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Arrested Caries: A Different Type of Dental Cavity

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If you thought that all cavities are the same, think again. There are actually many different types of cavities that your dentist checks for during your routine visits, including arrested caries. These are cavities that are no longer progressing or active. Here's how your dentist finds these areas of decay and determines if they require treatment.

Cavities 101

You may know that dental caries is the scientific term for cavities, and that cavities refer to areas of decay in teeth. According to the Indian Dental Association, cavity-causing organisms feed on sugar and turn it into acid, which attacks tooth enamel and causes tooth decay. This acid can destroy the outer tooth enamel. If allowed to progress, the acid can reach the layer underneath, known as dentin.

Cavities appear differently depending on their location and stage, and when you see your dentist, they will assess the severity of any decay in your teeth. A research study published in the Journal of Indian Society of Pedodontics and Preventive Dentistry notes that dental caries afflicts humans of all ages and in all regions of the world. It is a disease that may be never eradicated because of the complex interplay of social, behavioral, cultural, dietary and biological risk factors that are associated with its initiation and progression. For example, actions such as applying fluoride to the teeth can help to prevent cavities, whereas forgetting to brush your teeth twice a day can put you at risk for dental decay.

What Does Arrested Caries Mean?

According to a research study published in the IOSR Journal of Dental and Medical Sciences, arrested caries, are remineralised lesions that are no longer active, presenting highly mineralised surfaces, along with frequent and undesirable dark discoloration, due to pigment incorporation during the remineralisation process. They can be whitish, yellowish or darkened in colour but tend to be shiny or glossy, they are located farther away from the gingival margin, they feel hard and less rough. Arrested caries are dark discolored inactive caries, and require no restorative treatment unless they affect form, function, or esthetics. The hard, arrested lesions are black as they pick stain from exogenous sources Blackish discoloration or blackish staining of arrested caries, in particular, results from the presence of ferric sulfide, a byproduct from the reaction between iron present in saliva or gingival fluid and hydrogen sulfide formed by bacteria.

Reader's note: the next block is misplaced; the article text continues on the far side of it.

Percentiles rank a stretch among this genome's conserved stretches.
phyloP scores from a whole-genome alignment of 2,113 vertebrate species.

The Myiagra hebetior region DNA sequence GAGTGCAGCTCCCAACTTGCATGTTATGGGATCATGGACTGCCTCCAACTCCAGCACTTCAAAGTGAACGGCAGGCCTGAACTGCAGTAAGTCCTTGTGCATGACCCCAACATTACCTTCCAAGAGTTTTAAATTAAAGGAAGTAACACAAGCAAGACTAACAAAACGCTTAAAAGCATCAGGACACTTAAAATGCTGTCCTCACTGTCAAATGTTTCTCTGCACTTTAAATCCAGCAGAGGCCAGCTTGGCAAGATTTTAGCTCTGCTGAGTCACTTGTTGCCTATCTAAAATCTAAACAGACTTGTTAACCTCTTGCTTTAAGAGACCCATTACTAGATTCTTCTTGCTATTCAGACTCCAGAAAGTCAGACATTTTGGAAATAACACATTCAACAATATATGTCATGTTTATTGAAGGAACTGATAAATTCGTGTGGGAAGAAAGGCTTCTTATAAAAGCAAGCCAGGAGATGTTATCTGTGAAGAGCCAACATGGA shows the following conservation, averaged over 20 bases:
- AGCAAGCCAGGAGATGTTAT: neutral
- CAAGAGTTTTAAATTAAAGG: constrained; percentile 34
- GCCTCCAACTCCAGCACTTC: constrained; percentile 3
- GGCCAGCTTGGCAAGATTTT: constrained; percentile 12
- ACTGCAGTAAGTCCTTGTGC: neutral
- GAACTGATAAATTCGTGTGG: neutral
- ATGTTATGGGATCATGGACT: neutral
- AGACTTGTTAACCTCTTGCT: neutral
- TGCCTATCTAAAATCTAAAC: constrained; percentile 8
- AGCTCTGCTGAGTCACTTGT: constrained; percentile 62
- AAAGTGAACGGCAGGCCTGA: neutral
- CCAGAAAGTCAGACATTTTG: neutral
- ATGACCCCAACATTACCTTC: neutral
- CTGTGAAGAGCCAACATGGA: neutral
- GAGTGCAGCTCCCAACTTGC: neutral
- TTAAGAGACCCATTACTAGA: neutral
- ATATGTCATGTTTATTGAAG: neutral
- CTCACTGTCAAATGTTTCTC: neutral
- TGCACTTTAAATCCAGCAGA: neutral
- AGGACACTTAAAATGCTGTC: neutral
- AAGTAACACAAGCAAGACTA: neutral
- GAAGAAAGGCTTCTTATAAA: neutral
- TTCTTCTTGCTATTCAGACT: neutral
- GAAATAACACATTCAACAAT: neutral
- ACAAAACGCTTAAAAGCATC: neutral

How Are These Cavities Treated?

The research study further explains that active caries can be converted into arrested caries by improved oral hygiene, fluoride tooth pastes and remineralizing agents. Thus to prevent this conversion of arrested caries into active ones, dentists should prescribe or apply remineralizing agents to the tooth surface.

If the area of decay appears dark and concerns you aesthetically, such as, if it appears in the front of the mouth, then you may consider cosmetic treatments like bleaching. If you have any inactive cavities, your dentist can recommend the best option for your situation.

Tips to Prevent Dental Decay

If you have experienced arrested tooth decay, it's important to revisit your oral hygiene routine to ensure your teeth stay healthy. National Oral Health Programme suggests that common dental diseases are easily preventable by following simple measures at home including tooth brushing and tongue cleaning, mouth rinsing, regular self examination of the mouth, avoiding smokeless/smoking tobacco and betel nut in all forms, breaking bad oral habits, consumption of healthy non-carcinogenic diet, visiting a dentist regularly, brushing twice a day, massaging the gums with finger after tooth brushing.

While arrested cavities often do not threaten your oral health or need any intervention from a dentist, it's still important to attend regular check-ups and maintain optimal oral hygiene to avoid future decay.

This article is intended to promote understanding of and knowledge about general oral health topics. It is not intended to be a substitute for professional advice, diagnosis or treatment. Always seek the advice of your dentist or other qualified healthcare provider with any questions you may have regarding a medical condition or treatment.